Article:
Water for Life
1. Introduction to Water for Life project
There is an ongoing need to ensure that young people acquire a broad understanding of water sustainability and its implications for their own lives and the broader community.
The Water for Life project is a partnership between the NSW Geography Teachers' Association, NSW Science Teachers' Association, and the Department of Water and Energy, with the support of the NSW Department of Environment & Conservation, the NSW Department of Education & Training and the Office of the Board of Studies.
The project partners:
- have developed appropriate water-related teaching and learning materials
- have developed a professional development package
- will work with teachers from the greater Sydney region to utilise the resources.
2. Objectives of the Water for Life project
The objective is to develop relevant water sustainability understandings, attitudes and behaviours in young people to equip them to play an informed and active role in conserving water for current and future needs.
This project will build on and extend other school programs to ensure that teachers of Years 5 to 6 (HSIE and Science and Technology) and Years 7 to 10 (Geography and Science) classes have access to high quality teaching and learning resources on water sustainability, and are trained to use them effectively.
3. Overview of the teaching programs for Years 7 to 10 Geography
These programs are a modification of the sample programs produced by the Curriculum K-12 Directorate, NSW Department of Education and Training. The sample programs for all the geography topics can be found on the website at: www.curriculumsupport.education.nsw.gov.au.
The programs in this resource are a model of how the Departments sample programs can be adapted to meet the specific needs of a school and its community.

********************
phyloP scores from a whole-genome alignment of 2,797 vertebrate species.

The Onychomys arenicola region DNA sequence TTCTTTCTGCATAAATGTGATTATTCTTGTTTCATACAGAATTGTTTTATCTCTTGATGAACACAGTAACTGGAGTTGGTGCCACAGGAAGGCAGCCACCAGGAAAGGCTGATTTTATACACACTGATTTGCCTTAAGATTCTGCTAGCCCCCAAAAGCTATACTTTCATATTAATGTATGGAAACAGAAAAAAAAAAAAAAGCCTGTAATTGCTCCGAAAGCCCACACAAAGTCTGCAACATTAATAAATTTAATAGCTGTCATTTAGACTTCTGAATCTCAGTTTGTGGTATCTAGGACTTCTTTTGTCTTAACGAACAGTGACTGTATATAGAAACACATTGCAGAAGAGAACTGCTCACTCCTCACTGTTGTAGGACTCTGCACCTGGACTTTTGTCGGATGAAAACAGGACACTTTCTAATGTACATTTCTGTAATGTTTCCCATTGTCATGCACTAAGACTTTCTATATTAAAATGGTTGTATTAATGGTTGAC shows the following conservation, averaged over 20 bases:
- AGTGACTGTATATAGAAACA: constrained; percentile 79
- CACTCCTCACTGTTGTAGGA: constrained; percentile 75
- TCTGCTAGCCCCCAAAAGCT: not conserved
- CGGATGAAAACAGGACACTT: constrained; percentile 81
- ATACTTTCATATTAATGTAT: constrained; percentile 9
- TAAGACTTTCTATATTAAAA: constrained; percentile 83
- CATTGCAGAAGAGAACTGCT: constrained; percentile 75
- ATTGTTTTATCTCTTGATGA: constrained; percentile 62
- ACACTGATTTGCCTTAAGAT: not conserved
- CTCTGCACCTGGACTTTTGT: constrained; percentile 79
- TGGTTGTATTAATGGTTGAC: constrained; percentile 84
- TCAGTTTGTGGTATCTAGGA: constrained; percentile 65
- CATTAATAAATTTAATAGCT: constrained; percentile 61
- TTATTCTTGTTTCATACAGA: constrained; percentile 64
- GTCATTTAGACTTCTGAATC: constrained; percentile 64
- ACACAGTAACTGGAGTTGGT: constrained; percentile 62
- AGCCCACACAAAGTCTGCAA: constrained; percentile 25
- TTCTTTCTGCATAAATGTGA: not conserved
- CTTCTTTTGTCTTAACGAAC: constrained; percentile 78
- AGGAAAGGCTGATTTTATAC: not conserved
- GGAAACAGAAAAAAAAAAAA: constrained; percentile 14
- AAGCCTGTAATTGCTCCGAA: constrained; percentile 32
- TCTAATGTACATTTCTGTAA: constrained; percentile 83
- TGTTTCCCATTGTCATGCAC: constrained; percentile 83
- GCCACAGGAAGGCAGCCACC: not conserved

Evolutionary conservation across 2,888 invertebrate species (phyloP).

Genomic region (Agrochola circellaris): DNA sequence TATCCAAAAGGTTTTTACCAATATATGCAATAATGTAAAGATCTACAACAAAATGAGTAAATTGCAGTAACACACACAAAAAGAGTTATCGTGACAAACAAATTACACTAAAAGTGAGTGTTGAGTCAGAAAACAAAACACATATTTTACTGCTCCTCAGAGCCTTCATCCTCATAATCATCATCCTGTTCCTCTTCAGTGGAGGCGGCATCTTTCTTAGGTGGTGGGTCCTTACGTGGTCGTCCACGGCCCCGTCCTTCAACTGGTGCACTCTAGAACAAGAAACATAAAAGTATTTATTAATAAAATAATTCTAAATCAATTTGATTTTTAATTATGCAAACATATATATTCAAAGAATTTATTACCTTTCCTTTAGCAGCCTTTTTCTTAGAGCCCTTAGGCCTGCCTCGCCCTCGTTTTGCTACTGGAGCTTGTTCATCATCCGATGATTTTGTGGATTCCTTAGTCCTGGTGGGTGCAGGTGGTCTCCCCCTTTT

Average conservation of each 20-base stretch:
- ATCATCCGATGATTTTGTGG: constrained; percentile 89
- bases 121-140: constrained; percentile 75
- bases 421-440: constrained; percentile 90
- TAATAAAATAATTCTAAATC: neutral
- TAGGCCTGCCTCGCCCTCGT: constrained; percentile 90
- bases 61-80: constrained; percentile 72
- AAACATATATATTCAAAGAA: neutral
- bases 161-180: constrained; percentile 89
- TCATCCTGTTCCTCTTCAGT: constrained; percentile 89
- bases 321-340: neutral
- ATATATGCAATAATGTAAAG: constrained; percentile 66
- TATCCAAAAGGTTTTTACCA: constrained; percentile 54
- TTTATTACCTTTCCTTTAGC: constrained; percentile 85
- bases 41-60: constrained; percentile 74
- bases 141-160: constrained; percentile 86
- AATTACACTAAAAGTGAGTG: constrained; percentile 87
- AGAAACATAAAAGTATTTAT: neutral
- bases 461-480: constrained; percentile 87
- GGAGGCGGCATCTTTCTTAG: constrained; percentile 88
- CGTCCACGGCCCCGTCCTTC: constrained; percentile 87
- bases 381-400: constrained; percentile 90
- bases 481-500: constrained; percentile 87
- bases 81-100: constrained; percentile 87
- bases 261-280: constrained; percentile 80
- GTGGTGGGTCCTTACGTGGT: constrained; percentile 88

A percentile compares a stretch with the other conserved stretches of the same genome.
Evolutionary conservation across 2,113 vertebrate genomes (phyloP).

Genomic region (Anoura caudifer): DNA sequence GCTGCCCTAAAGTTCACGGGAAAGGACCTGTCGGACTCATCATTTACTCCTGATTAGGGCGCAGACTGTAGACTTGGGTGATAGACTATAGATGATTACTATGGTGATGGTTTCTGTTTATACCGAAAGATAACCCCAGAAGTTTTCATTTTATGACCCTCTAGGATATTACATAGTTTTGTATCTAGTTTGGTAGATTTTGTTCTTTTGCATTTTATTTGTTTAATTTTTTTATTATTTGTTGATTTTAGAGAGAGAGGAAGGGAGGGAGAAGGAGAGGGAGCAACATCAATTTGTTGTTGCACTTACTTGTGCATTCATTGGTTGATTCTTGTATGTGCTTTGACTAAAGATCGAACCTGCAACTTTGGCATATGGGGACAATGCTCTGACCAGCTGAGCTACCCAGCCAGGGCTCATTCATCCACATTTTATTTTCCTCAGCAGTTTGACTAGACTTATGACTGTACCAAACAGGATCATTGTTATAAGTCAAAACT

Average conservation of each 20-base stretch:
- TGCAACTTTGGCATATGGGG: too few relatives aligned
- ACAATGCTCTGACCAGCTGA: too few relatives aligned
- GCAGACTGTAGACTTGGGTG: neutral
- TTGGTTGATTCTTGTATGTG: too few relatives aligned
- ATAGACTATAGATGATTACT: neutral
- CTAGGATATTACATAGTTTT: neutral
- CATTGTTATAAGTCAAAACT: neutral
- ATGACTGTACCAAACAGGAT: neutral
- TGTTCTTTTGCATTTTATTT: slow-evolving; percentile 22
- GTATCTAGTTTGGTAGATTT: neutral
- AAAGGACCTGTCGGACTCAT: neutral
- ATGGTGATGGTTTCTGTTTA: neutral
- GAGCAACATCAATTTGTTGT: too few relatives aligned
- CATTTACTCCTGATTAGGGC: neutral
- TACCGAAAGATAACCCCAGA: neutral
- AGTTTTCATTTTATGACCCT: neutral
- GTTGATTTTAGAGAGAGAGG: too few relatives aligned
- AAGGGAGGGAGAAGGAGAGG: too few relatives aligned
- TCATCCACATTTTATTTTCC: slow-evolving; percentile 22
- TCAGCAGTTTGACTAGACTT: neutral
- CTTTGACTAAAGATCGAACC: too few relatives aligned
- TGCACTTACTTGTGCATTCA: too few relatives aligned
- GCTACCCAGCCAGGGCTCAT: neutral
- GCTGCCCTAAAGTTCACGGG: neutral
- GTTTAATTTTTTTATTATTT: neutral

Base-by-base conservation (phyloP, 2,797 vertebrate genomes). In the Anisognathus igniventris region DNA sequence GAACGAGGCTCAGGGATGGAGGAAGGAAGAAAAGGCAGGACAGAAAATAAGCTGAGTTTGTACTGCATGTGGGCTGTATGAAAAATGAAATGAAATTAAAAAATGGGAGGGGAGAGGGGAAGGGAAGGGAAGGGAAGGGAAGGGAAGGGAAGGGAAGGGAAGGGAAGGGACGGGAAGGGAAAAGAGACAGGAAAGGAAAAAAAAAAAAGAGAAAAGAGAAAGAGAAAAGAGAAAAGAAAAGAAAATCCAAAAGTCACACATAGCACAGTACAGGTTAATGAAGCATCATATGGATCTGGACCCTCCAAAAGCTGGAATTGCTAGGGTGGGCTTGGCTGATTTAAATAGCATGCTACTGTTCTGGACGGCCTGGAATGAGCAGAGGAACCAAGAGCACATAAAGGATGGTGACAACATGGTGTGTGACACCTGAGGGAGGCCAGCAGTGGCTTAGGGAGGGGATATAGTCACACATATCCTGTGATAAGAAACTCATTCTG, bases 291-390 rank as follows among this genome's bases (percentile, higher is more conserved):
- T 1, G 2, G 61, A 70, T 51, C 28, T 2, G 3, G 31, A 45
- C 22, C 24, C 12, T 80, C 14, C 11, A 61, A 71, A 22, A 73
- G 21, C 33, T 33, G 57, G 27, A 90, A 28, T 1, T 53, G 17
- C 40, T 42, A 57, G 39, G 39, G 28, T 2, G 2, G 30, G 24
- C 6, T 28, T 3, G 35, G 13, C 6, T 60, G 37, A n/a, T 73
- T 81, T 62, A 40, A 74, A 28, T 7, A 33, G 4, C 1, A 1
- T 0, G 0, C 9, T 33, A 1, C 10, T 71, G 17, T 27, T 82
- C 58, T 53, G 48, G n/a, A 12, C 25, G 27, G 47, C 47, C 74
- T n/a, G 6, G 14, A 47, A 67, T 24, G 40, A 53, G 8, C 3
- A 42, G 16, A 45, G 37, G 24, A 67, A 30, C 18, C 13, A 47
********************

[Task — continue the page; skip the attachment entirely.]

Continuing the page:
These programs (from 4G1 to 5A3) have been produced with a focus on water related topics at the global, Australian and local community levels. This emphasis on water provides the opportunity for students to integrate their learning in Geography from Years 7-10 and to develop a deeper knowledge and understanding of these issues around water conservation and sustainability.
Summary of water focus in units
||The Greater Blue Mountains as a World Heritage area and a water catchment area for Sydney. Includes fieldwork
||River environments at the global, Australian and local levels. Includes fieldwork at Warragamba Dam.
||Water and gender issues on a global scale and UNESCO as a global organisation working to reduce global inequalities regarding water.
||Access to fresh water and urbanisation as the two global issues. Includes local fieldwork at the school level and links urbanisation to Sydneys water supply.
||Drought as a natural hazard for Australia. Includes fieldwork in the local community.
||New technologies for water supply in a Sydney community: Newington. Includes fieldwork at Newington and Sydney Olympic Park.
||Waste management including wastewater management in Sydney. Land and water management including stormwater harvesting at a local level. Includes fieldwork at the school level.
The program for 5A4 is a reprint of the sample program from the Curriculum Support website. It has been included to complete the suite of units.
4. A resource for all schools
This focus on water is crucial for all NSW students, including rural communities in drought-affected areas. This resource has been written with a Sydney focus in many places, but these examples can be substituted by more relevant examples to suit the location of the school.
There needs to be a balance between local, Australian and global levels of study. Students need to be assisted to understand water issues in their full Australian and global contexts.
Australian examples are also a part of global geography and they are used in Stage 4 to connect students with their world, to assist them to understand global concepts and examples.
5. Syllabus fit